Avalanche Warning Feb. 1, 2008

February 1 Avalanche Advisory
Posted: February 1, 2008
Weekend Avalanche Advisory
Posted February 1 at 0700

Good Morning! This is Dudley Improta with the West Central Montana Avalanche Center’s weekend avalanche advisory for February 1-3, 2008. The avalanche danger rating expires at midnight February 1. This report is based on field observations and data collected on Thursday and describes conditions seen at that time. This advisory is the sole responsibility of the Forest Service and does not apply to operating ski areas.


An Avalanche warning is in effect for the mountains of West Central Montana. Above 5000′ on all slopes steeper than 30 degrees, the avalanche danger is HIGH. Natural and human triggered avalanches are likely. In the past 24 hours, heavy dense snow has been deposited onto a weak snowpack structure in the following areas: the Bitterroot Mountains from Lost Trail Pass North to Lookout Pass, the Rattlesnake Mountains North of Missoula (including Sheep Mountain/Wisherd Ridge), and the Southern Swan and Southern Mission Mountains near Seeley Lake.

Weather and Snowpack Analysis

The last week in January brought another healthy dose of snow along with winds. Avalanches closed I-90 near Lookout Pass last Sunday and on the same day bombs from the Snow Bowl Patrol produced sizeable slab avalanches that had loaded on west aspects. The temperatures that had been warm because of inversions again returned to single digit numbers at higher elevations. These temperatures helped produce weak snow that is now buried within the snowpack.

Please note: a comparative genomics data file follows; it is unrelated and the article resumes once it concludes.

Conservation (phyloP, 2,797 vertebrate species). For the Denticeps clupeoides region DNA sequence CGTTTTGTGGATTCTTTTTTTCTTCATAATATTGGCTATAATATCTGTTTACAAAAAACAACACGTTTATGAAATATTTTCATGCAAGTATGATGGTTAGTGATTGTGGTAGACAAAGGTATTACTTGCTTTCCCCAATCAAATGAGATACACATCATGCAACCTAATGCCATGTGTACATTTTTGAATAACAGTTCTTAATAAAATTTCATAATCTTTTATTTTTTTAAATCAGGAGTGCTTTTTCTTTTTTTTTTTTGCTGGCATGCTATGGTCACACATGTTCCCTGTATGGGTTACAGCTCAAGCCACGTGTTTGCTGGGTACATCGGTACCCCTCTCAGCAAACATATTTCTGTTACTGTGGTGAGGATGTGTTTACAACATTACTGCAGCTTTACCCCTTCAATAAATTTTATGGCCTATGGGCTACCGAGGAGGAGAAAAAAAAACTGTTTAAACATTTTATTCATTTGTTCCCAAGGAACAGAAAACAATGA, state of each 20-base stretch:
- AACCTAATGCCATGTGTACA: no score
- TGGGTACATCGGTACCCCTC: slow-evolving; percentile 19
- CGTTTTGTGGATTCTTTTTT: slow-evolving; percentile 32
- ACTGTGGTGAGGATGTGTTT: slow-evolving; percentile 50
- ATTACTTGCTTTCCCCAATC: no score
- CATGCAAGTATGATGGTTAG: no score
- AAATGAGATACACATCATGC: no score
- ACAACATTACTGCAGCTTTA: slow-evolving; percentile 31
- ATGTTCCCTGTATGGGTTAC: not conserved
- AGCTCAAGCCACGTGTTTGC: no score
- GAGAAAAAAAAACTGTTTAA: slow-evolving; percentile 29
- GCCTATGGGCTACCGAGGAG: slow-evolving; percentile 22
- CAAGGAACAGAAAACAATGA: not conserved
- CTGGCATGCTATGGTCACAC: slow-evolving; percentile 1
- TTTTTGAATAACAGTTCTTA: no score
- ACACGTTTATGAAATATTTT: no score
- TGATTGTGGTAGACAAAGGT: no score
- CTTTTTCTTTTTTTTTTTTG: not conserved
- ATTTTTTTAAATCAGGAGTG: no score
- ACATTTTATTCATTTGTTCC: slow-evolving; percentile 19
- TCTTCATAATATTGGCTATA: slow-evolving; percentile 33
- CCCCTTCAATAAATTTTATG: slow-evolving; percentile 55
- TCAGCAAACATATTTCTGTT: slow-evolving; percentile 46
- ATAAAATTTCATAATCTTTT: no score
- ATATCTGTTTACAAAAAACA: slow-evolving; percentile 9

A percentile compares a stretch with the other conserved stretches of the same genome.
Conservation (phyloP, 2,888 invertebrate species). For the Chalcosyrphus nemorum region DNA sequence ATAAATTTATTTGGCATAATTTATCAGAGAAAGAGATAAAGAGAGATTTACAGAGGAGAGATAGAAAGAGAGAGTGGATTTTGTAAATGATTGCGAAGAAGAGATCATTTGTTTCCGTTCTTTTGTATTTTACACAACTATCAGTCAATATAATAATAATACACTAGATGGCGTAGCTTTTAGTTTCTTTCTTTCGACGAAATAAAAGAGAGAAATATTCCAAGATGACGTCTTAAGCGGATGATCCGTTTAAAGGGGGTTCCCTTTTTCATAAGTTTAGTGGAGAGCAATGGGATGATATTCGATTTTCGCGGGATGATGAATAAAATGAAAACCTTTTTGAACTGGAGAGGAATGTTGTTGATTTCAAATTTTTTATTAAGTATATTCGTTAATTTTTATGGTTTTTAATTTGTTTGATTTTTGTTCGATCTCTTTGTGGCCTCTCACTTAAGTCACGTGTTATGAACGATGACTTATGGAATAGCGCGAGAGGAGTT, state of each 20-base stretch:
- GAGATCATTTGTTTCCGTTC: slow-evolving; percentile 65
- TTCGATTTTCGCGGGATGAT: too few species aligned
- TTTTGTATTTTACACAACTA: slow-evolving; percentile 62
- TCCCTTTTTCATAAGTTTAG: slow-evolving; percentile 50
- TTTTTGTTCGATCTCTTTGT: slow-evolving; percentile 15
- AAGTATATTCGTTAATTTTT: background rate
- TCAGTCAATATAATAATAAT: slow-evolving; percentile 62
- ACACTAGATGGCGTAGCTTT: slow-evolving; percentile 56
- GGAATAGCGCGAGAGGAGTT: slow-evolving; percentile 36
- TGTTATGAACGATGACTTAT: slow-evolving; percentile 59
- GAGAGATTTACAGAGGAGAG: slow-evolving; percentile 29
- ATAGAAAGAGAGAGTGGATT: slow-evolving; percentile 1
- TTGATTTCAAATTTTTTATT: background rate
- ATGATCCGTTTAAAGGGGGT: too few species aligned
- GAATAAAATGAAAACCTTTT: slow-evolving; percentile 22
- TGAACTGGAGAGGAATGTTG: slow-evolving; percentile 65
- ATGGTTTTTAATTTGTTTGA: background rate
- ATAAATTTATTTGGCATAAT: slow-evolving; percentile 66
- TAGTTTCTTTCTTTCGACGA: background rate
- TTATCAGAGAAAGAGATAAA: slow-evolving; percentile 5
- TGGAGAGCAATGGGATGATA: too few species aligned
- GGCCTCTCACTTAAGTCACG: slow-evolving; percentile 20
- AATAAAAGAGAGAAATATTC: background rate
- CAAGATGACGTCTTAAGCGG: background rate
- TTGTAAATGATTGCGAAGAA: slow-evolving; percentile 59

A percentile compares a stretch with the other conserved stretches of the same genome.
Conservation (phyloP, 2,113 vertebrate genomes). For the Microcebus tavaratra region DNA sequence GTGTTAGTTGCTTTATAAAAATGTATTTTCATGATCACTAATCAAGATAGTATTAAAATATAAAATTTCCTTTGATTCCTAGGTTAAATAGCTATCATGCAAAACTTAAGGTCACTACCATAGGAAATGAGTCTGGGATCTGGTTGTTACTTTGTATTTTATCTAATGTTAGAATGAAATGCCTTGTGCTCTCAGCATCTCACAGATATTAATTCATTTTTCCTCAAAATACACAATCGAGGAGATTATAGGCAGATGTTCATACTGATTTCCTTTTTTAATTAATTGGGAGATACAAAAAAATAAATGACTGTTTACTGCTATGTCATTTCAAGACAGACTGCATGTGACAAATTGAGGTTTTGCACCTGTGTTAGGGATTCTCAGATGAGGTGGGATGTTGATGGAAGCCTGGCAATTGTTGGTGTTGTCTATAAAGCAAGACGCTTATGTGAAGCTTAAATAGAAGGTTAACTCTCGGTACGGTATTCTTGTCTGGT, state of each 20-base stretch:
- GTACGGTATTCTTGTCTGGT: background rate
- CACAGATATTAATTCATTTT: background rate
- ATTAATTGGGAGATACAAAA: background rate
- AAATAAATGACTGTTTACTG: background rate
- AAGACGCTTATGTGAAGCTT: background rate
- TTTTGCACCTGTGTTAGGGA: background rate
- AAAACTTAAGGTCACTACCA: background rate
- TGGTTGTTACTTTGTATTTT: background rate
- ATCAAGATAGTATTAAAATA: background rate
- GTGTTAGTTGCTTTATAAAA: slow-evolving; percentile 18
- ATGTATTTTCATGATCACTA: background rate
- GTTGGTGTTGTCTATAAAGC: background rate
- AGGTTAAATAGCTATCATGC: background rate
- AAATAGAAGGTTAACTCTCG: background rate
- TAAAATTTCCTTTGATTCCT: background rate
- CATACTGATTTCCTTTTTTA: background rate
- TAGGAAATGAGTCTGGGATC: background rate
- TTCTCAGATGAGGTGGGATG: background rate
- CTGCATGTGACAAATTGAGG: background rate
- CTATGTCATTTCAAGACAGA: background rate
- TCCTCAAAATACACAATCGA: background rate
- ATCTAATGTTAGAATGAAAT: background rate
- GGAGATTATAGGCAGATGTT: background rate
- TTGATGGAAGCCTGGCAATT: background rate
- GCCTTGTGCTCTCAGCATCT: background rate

SNOTEL sites around the region are registering 14 to 33 inches of new snow as of Thursday evening. Winds, predominately out of the Southwest, have accompanied these storms. The anemometer atop Point Six in the Rattlesnakes registered winds in the 20 to 30 mph range with gusts into the 40 mph range. Lookout Pass was closed to emergency travel only on Thursday because of blizzard conditions.
Observers reported recent natural avalanche activity, cracking in the snow surface and settling. They also noted that snow was falling at higher elevations at more than an inch an hour.

You can check out the layers we are concerned with on You Tube:



Today’s Avalanche Danger

Above 5000′ in all advisory area locations, the avalanche danger is HIGH on all slopes steeper than 30 degrees. Natural and human triggered avalanches are likely. Travel in avalanche terrain is not recommended. Below 5000′ the avalanche danger is MODERATE on slopes steeper than 35 degrees and LOW at all other locations.

Weather Forecast and Avalanche Outlook

Another round of significant snowfall is expected Friday as a weather disturbance moves in from the west. This system should exit the area late Friday afternoon. An unsettled weather pattern will continue through the weekend, this may produce more snow. Expect the unstable snow conditions to continue during periods of heavy snowfall and high winds.

If you want to send us an observation or report an avalanche, go to missoulaavalanche.org and click on “submit an observation”.

The next avalanche advisory will be posted on February 8, 2008.